A third of the incubators-accelerators and 80% of all Investment in Africa is located in just four African countries. This is according to a recent report from the African Development Bank, AfDB. The report took into cognizance FDI generated between 2011-2020 by these countries and highlights how this factor affects the growth of entrepreneurship in Africa.

According to the report, these four countries are; Egypt which attracted about $56.2 billion worth of FDI during the period under view. Nigeria followed in the second position with about $45.1 billion while South Africa with about $41.3 billion in the third position for the same period. Although Kenya does not rank among the top 10 economies in Africa but made it to the fray as Africa’s hub for innovative startups.

The report titled, ‘Entrepreneurship and Free Trade Volume II – Towards a New Narrative of Building Resilience’, published by the Africa Development Bank  (AfDB) also noted that Egypt, Nigeria, and South Africa ranked as the top three countries on the continent in terms of attracting FDI over the past decade. The countries also tend to dominate the African portfolio investment market.

According to AfDB, FDI is considered key to the growth of entrepreneurship in Africa.

A dive into the report

The report described entrepreneurship in Africa as a phenomenon that can be approached from different angles, 

Entrepreneurship in Africa highlighted that the study of entrepreneurship is multifaceted and influenced by economic resource availability and constraints, political and governance systems, and related socio-economic factors touching on education and culture. All regions and populations have differing degrees of entrepreneurship, and this is true in Africa as elsewhere.

The report also has the following to say about the big four,

For instance, Egypt, Kenya, Nigeria, and South Africa account for about a third of the incubators and accelerators and 80 percent of investment on the continent. Although this is not the only measure of entrepreneurship, there are reasons to explain why some countries push ahead faster with startups, ecosystem development, and commercialization. In the cases of these four countries, their economies and populations are larger than most African countries.”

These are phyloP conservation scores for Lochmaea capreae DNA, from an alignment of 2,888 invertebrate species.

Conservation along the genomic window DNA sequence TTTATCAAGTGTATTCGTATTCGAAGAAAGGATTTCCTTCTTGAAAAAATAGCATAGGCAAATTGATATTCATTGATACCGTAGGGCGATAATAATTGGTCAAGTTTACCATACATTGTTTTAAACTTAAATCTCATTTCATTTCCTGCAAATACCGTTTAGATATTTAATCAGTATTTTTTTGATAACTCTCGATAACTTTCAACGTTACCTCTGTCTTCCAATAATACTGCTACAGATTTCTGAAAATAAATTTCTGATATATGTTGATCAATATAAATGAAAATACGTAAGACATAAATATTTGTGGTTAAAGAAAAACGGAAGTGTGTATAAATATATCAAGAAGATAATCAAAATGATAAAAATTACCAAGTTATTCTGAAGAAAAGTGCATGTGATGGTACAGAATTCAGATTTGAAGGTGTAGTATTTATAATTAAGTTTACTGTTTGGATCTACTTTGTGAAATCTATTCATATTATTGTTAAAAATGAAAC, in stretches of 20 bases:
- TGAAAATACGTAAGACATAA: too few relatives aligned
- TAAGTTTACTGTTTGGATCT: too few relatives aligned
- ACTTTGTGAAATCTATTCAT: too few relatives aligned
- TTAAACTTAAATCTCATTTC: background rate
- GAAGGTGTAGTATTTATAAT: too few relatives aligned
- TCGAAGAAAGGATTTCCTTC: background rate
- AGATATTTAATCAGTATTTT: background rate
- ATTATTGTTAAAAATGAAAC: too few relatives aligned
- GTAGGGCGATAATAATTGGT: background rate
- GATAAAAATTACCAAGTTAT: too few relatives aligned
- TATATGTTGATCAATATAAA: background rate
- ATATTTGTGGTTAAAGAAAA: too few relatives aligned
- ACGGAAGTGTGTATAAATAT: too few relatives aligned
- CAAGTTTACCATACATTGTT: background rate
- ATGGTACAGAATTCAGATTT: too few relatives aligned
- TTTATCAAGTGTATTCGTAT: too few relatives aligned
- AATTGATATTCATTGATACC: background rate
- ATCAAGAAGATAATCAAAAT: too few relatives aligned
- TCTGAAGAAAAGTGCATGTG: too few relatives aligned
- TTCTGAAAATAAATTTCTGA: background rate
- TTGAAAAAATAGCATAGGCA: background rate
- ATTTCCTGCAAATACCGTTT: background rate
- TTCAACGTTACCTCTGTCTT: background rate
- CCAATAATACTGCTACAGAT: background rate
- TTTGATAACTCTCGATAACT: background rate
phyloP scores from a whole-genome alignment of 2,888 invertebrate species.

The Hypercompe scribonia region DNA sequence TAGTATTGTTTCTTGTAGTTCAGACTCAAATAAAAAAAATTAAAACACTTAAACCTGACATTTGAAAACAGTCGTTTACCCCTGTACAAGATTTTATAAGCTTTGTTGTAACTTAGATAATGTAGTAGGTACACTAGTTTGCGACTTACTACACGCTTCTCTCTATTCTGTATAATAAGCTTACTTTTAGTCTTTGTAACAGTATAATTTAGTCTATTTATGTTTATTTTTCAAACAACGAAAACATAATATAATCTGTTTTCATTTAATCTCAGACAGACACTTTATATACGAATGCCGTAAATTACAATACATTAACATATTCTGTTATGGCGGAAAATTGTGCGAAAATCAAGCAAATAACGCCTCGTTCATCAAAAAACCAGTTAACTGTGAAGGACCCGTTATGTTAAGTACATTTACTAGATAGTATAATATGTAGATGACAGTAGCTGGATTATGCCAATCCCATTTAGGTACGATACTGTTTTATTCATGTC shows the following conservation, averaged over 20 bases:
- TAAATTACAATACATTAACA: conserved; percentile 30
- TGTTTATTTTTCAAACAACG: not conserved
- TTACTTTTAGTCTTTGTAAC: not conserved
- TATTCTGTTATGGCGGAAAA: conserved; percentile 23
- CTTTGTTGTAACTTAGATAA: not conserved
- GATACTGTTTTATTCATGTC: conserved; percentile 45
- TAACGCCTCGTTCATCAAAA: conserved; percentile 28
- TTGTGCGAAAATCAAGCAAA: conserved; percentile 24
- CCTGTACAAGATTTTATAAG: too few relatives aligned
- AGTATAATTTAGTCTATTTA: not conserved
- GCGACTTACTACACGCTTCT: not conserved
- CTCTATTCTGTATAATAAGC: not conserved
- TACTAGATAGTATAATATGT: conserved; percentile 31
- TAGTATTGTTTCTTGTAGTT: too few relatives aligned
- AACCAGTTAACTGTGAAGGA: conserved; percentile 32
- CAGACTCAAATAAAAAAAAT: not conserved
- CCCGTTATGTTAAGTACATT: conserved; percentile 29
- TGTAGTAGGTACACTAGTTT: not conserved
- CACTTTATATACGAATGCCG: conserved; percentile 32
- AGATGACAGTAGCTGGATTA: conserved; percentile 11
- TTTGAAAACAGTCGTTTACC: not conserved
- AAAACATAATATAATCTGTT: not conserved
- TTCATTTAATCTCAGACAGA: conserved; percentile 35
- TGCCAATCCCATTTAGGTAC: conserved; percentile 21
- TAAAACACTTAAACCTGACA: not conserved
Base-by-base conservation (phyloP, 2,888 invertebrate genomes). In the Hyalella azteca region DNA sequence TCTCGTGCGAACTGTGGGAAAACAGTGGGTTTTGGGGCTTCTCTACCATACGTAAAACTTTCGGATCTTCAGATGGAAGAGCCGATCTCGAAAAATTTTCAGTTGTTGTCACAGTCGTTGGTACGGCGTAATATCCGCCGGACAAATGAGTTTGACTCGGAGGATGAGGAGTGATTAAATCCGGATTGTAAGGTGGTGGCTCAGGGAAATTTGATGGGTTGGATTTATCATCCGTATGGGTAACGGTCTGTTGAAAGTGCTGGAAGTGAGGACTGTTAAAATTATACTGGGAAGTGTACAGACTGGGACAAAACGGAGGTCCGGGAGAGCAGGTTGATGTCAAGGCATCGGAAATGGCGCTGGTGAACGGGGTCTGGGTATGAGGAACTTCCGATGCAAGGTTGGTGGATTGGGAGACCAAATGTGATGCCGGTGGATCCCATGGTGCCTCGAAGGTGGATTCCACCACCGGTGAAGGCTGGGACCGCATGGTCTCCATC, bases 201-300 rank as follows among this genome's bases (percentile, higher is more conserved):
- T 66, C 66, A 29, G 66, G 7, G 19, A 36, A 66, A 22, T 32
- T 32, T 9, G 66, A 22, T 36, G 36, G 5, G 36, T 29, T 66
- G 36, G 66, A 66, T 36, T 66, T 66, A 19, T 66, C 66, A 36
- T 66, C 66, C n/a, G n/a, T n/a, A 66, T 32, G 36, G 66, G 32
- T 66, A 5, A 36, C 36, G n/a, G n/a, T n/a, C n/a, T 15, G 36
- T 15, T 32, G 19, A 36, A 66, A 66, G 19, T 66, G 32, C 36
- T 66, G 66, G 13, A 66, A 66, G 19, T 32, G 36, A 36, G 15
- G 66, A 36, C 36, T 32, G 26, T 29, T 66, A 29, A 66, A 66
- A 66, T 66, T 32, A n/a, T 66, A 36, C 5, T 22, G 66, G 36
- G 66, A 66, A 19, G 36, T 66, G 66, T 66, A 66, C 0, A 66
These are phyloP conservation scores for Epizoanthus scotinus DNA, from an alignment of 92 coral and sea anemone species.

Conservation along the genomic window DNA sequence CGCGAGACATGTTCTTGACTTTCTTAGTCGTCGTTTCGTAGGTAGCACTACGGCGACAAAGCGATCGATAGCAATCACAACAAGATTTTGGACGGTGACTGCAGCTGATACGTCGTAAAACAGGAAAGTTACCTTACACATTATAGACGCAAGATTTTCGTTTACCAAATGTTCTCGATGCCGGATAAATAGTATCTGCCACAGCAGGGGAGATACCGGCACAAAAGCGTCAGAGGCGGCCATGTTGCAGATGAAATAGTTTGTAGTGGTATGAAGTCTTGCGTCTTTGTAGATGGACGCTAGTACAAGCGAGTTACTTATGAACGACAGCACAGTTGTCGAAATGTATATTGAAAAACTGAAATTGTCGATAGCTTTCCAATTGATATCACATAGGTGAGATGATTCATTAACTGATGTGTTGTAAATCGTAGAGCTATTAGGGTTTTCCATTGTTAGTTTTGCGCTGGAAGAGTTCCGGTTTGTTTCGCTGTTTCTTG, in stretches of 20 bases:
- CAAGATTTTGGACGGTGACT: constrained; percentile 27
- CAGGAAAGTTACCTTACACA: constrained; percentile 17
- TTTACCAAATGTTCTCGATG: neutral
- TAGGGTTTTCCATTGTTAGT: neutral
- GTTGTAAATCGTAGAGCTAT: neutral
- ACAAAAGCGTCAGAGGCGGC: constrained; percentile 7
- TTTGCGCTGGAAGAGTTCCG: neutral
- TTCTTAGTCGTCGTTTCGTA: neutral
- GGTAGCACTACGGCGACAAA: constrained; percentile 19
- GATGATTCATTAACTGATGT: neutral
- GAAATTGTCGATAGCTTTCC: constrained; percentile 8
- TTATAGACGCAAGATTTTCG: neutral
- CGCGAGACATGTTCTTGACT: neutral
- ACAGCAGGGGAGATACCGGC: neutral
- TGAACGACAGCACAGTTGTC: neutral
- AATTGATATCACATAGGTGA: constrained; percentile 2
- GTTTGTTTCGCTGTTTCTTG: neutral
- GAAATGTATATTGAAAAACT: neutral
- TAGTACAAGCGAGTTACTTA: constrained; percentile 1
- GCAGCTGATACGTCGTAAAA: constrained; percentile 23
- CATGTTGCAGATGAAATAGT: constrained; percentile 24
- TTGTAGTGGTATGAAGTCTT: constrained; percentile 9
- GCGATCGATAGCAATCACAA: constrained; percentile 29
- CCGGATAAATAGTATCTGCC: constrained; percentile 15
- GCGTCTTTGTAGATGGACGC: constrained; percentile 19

The report added that, 

Other populous countries like Ethiopia, the Democratic Republic of Congo, and Tanzania have not attracted comparable levels of investment activity for startups, suggesting more is required than population levels. Likewise, island states with higher per capita incomes like Mauritius and Seychelles have not developed a critical mass in innovative activities despite having higher levels of wealth and legal and institutional environments for business that are typically more highly rated than their peers in Africa.”

An additional consideration to the entrepreneurial dynamics is the level of financial sector development.   Most   African countries show limited financial sector development when measured by degrees of financial intermediation and investment in the economy. 

These indicators for Africa compared with other regions show the limited penetration of formal financial markets,  which reflects a  weaker environment that constrains market development for risk-based financing for new ventures.  Financial market development predicated on a   conducive business and investment climate helps create the structures for additional venture financing and risk-taking where regulated institutions are unwilling or unable to invest.

This may help explain  Kenya’s emergence as a  hub for innovative startups.  Although  Kenya  is  not among Africa’s top ten economies in terms of attracting FDI, it retains a ‘first mover advantage’

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